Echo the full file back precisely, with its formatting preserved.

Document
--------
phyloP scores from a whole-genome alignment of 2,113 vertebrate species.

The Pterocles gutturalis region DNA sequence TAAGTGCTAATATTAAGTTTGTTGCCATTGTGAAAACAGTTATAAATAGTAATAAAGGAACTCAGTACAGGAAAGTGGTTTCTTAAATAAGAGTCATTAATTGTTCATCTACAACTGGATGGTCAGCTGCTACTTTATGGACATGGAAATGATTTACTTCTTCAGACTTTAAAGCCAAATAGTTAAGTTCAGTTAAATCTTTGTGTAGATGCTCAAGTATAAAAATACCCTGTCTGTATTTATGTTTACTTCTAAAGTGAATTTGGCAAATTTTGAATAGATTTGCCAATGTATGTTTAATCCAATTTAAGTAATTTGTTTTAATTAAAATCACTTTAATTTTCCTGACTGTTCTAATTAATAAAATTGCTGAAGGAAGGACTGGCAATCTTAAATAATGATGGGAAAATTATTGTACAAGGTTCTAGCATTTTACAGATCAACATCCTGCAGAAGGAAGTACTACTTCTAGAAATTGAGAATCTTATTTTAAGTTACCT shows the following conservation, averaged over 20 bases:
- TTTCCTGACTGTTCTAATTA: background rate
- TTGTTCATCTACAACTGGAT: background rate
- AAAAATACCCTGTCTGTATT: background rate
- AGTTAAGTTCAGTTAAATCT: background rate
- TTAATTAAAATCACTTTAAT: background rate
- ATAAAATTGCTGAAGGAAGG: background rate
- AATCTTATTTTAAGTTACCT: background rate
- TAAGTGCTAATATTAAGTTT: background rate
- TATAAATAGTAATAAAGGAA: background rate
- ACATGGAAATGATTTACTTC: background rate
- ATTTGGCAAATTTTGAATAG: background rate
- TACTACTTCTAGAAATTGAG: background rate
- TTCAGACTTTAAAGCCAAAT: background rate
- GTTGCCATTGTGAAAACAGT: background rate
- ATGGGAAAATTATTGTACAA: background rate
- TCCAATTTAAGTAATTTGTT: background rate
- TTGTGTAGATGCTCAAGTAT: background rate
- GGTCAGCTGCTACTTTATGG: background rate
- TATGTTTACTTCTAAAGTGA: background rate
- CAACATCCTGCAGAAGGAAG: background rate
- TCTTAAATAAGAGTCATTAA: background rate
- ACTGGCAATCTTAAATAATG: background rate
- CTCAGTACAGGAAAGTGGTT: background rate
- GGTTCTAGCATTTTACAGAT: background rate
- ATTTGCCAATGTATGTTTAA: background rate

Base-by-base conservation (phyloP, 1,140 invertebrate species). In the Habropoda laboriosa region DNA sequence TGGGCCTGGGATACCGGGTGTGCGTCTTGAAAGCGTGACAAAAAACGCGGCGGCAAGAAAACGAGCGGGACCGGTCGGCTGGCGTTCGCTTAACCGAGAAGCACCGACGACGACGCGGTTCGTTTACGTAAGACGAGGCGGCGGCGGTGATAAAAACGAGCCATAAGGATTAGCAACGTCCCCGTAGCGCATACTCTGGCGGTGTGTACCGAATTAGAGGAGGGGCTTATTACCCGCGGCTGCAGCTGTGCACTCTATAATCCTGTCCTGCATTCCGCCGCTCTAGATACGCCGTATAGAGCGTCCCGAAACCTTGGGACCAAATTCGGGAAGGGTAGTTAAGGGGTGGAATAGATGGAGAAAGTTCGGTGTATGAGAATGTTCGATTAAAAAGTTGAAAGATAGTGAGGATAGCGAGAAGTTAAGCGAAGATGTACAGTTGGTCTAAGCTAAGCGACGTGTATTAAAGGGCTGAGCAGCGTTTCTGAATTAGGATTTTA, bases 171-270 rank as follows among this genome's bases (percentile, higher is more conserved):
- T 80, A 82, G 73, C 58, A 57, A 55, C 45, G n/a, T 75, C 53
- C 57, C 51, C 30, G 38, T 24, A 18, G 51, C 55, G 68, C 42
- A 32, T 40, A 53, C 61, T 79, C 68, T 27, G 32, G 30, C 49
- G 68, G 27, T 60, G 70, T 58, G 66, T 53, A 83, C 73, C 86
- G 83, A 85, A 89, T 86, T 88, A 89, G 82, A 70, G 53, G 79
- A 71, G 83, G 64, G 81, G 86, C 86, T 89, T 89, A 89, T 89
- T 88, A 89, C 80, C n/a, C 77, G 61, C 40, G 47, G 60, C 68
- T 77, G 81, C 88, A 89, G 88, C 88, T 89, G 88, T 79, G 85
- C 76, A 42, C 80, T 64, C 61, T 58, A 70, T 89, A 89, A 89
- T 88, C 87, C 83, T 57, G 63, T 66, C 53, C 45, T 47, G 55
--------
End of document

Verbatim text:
phyloP scores from a whole-genome alignment of 2,113 vertebrate species.

The Pterocles gutturalis region DNA sequence TAAGTGCTAATATTAAGTTTGTTGCCATTGTGAAAACAGTTATAAATAGTAATAAAGGAACTCAGTACAGGAAAGTGGTTTCTTAAATAAGAGTCATTAATTGTTCATCTACAACTGGATGGTCAGCTGCTACTTTATGGACATGGAAATGATTTACTTCTTCAGACTTTAAAGCCAAATAGTTAAGTTCAGTTAAATCTTTGTGTAGATGCTCAAGTATAAAAATACCCTGTCTGTATTTATGTTTACTTCTAAAGTGAATTTGGCAAATTTTGAATAGATTTGCCAATGTATGTTTAATCCAATTTAAGTAATTTGTTTTAATTAAAATCACTTTAATTTTCCTGACTGTTCTAATTAATAAAATTGCTGAAGGAAGGACTGGCAATCTTAAATAATGATGGGAAAATTATTGTACAAGGTTCTAGCATTTTACAGATCAACATCCTGCAGAAGGAAGTACTACTTCTAGAAATTGAGAATCTTATTTTAAGTTACCT shows the following conservation, averaged over 20 bases:
- TTTCCTGACTGTTCTAATTA: background rate
- TTGTTCATCTACAACTGGAT: background rate
- AAAAATACCCTGTCTGTATT: background rate
- AGTTAAGTTCAGTTAAATCT: background rate
- TTAATTAAAATCACTTTAAT: background rate
- ATAAAATTGCTGAAGGAAGG: background rate
- AATCTTATTTTAAGTTACCT: background rate
- TAAGTGCTAATATTAAGTTT: background rate
- TATAAATAGTAATAAAGGAA: background rate
- ACATGGAAATGATTTACTTC: background rate
- ATTTGGCAAATTTTGAATAG: background rate
- TACTACTTCTAGAAATTGAG: background rate
- TTCAGACTTTAAAGCCAAAT: background rate
- GTTGCCATTGTGAAAACAGT: background rate
- ATGGGAAAATTATTGTACAA: background rate
- TCCAATTTAAGTAATTTGTT: background rate
- TTGTGTAGATGCTCAAGTAT: background rate
- GGTCAGCTGCTACTTTATGG: background rate
- TATGTTTACTTCTAAAGTGA: background rate
- CAACATCCTGCAGAAGGAAG: background rate
- TCTTAAATAAGAGTCATTAA: background rate
- ACTGGCAATCTTAAATAATG: background rate
- CTCAGTACAGGAAAGTGGTT: background rate
- GGTTCTAGCATTTTACAGAT: background rate
- ATTTGCCAATGTATGTTTAA: background rate

Base-by-base conservation (phyloP, 1,140 invertebrate species). In the Habropoda laboriosa region DNA sequence TGGGCCTGGGATACCGGGTGTGCGTCTTGAAAGCGTGACAAAAAACGCGGCGGCAAGAAAACGAGCGGGACCGGTCGGCTGGCGTTCGCTTAACCGAGAAGCACCGACGACGACGCGGTTCGTTTACGTAAGACGAGGCGGCGGCGGTGATAAAAACGAGCCATAAGGATTAGCAACGTCCCCGTAGCGCATACTCTGGCGGTGTGTACCGAATTAGAGGAGGGGCTTATTACCCGCGGCTGCAGCTGTGCACTCTATAATCCTGTCCTGCATTCCGCCGCTCTAGATACGCCGTATAGAGCGTCCCGAAACCTTGGGACCAAATTCGGGAAGGGTAGTTAAGGGGTGGAATAGATGGAGAAAGTTCGGTGTATGAGAATGTTCGATTAAAAAGTTGAAAGATAGTGAGGATAGCGAGAAGTTAAGCGAAGATGTACAGTTGGTCTAAGCTAAGCGACGTGTATTAAAGGGCTGAGCAGCGTTTCTGAATTAGGATTTTA, bases 171-270 rank as follows among this genome's bases (percentile, higher is more conserved):
- T 80, A 82, G 73, C 58, A 57, A 55, C 45, G n/a, T 75, C 53
- C 57, C 51, C 30, G 38, T 24, A 18, G 51, C 55, G 68, C 42
- A 32, T 40, A 53, C 61, T 79, C 68, T 27, G 32, G 30, C 49
- G 68, G 27, T 60, G 70, T 58, G 66, T 53, A 83, C 73, C 86
- G 83, A 85, A 89, T 86, T 88, A 89, G 82, A 70, G 53, G 79
- A 71, G 83, G 64, G 81, G 86, C 86, T 89, T 89, A 89, T 89
- T 88, A 89, C 80, C n/a, C 77, G 61, C 40, G 47, G 60, C 68
- T 77, G 81, C 88, A 89, G 88, C 88, T 89, G 88, T 79, G 85
- C 76, A 42, C 80, T 64, C 61, T 58, A 70, T 89, A 89, A 89
- T 88, C 87, C 83, T 57, G 63, T 66, C 53, C 45, T 47, G 55